America’s Indian reservations managed to escape the worst impact of this month's government shutdown—but largely because the crisis ended before a prolonged shortfall of funds might have strained the administration of justice in what are some of the country's highest crime areas.
The majority of reservations are policed by federally trained Bureau of Indian Affairs (BIA) officers or tribal police, such as on the sprawling, 27,425-square-mile Navajo Reservation which is roughly the size of the state of West Virginia.
Although many services such as home health care for the disabled and elderly, foster care payments, nutrition programs, and daycare were suspended, services such as fire and police coverage were deemed essential—and therefore escaped the effects of a shutdown that left thousands of federal employees furloughed or working without pay.
Violent crime on reservations is two and a half times the national average, with women a prime target. America's reservations are among the poorest areas of the country, with unemployment hovering at 70 percent or more, and chronic problems of alcohol abuse.
That adds a huge burden to tribal justice providers.
For example, just 210 tribal officers protect the more than 100,000 residents of the Navajo Nation, which spans parts of Arizona, New Mexico, and Utah.
They were able to continue working because there was enough money in their coffers to last a month.
Waiting for January
But officials in Window Rock, Ariz., the capital of the Navajo Nation, which receives two-thirds of its tribal budget from the federal government, concede that—with a new set of congressional negotiations on continuing federal funding expected to begin early next year— they may not be as fortunate the next time.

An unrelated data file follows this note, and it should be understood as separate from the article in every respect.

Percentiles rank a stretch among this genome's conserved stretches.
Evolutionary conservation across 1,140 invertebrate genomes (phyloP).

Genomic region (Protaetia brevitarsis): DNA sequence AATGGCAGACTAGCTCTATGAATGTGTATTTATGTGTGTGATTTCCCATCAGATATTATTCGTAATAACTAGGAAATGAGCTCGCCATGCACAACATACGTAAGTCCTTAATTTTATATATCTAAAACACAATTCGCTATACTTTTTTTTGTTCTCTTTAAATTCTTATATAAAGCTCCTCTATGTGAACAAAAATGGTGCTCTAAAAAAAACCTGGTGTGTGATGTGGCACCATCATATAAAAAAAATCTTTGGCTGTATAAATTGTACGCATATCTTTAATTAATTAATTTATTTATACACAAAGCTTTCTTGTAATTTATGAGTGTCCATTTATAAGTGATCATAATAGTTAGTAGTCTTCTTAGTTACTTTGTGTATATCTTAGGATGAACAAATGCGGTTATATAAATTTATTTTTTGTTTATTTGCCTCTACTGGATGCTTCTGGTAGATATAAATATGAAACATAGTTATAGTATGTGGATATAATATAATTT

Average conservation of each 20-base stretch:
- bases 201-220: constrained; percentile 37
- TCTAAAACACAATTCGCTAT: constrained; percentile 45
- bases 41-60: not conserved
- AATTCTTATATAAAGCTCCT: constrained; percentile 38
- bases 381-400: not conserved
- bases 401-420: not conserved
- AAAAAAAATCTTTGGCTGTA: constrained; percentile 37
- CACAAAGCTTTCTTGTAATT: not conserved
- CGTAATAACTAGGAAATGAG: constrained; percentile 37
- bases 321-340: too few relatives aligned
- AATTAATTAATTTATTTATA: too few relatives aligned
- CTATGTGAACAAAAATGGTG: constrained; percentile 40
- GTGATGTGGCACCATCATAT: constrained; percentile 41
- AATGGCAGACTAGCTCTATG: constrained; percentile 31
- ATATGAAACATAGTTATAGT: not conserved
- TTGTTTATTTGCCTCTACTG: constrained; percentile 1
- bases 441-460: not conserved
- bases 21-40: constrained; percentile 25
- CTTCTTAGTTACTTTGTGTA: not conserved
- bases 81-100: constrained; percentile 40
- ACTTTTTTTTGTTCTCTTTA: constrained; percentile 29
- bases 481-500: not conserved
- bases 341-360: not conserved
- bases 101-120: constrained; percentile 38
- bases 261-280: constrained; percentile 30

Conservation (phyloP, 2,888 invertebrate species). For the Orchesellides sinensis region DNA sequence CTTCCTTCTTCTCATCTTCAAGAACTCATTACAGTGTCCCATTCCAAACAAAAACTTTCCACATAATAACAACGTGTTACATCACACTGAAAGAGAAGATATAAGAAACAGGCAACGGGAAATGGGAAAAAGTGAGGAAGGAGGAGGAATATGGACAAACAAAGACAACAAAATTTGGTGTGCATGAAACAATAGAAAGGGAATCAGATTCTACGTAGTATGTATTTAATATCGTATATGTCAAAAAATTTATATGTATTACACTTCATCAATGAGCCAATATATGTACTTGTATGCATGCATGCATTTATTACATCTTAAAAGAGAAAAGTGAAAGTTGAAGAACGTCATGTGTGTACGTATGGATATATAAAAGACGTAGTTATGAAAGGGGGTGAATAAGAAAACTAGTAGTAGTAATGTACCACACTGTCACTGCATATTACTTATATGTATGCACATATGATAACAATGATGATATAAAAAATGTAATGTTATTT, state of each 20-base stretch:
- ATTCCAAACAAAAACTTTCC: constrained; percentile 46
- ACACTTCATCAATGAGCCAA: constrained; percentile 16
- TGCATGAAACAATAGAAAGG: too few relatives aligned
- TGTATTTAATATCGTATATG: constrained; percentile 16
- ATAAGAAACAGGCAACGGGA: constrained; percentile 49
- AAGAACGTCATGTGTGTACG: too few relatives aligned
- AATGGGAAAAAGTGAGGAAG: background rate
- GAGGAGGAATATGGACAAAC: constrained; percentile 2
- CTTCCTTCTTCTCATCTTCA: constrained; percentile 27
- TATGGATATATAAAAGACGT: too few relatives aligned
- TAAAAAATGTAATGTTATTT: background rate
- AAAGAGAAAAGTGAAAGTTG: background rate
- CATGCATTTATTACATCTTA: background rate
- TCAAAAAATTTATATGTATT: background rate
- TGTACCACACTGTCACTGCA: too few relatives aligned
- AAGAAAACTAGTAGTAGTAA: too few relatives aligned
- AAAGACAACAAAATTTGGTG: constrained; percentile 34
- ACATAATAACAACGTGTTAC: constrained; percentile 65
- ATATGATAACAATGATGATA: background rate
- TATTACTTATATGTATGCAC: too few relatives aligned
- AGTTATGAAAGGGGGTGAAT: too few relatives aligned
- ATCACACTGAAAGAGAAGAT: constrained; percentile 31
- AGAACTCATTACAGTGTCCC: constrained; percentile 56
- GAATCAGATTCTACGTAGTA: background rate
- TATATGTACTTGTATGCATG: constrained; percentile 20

The daily challenges of policing vast tribal lands, which can make a single officer responsible for 70 square miles, are forbidding. On good days, response times are not always defined in minutes—but sometimes in hours or even the following day, depending on the volume or complexity of the previous call.
In surrounding states, where there is already a shortage of law enforcement for non-reservation land, a long-term shutdown could have had major consequences.
The small group of tribally funded officers who compliment the 666-officer Bureau of Indian Affairs police force were hit hard, According to published reports, the Crow Tribe in Montana, the fifth largest reservation in the country, had to furlough its 10 police officers.
Like some other native groups, , the Crow rely on their natural resources to supplement federal funding . The shutdown prevented them from accessing royalties from the tribally operated coal mine, because it comes under federal management.
“It’s our money but we can’t get to it,” said Darrin Old Coyote, chairman of the Crow Tribe told Reuters. “We’re treated as the stepchild of the U.S. government.”
Nevertheless, some tribal officials insisted they were prepared to cope.
“We have a federal obligation to protect the residents of this agency,” said Jose Figueroa, chief of police for the BIA police department on the Crow Reservation.
One area that is a perpetual concern in and around reservations is the astronomical incidence of domestic violence. Native American women are raped four times the national average and 10 times more likely to be murdered.
Sgt. Terry John of the Navajo Nation Police Department said he was relieved that the domestic violence services on the reservation were spared from any cuts or discontinued services since budgeted funds had already been allocated.
“The Indian Health Service on the reservation was hit hard but not the domestic violence services,” he said.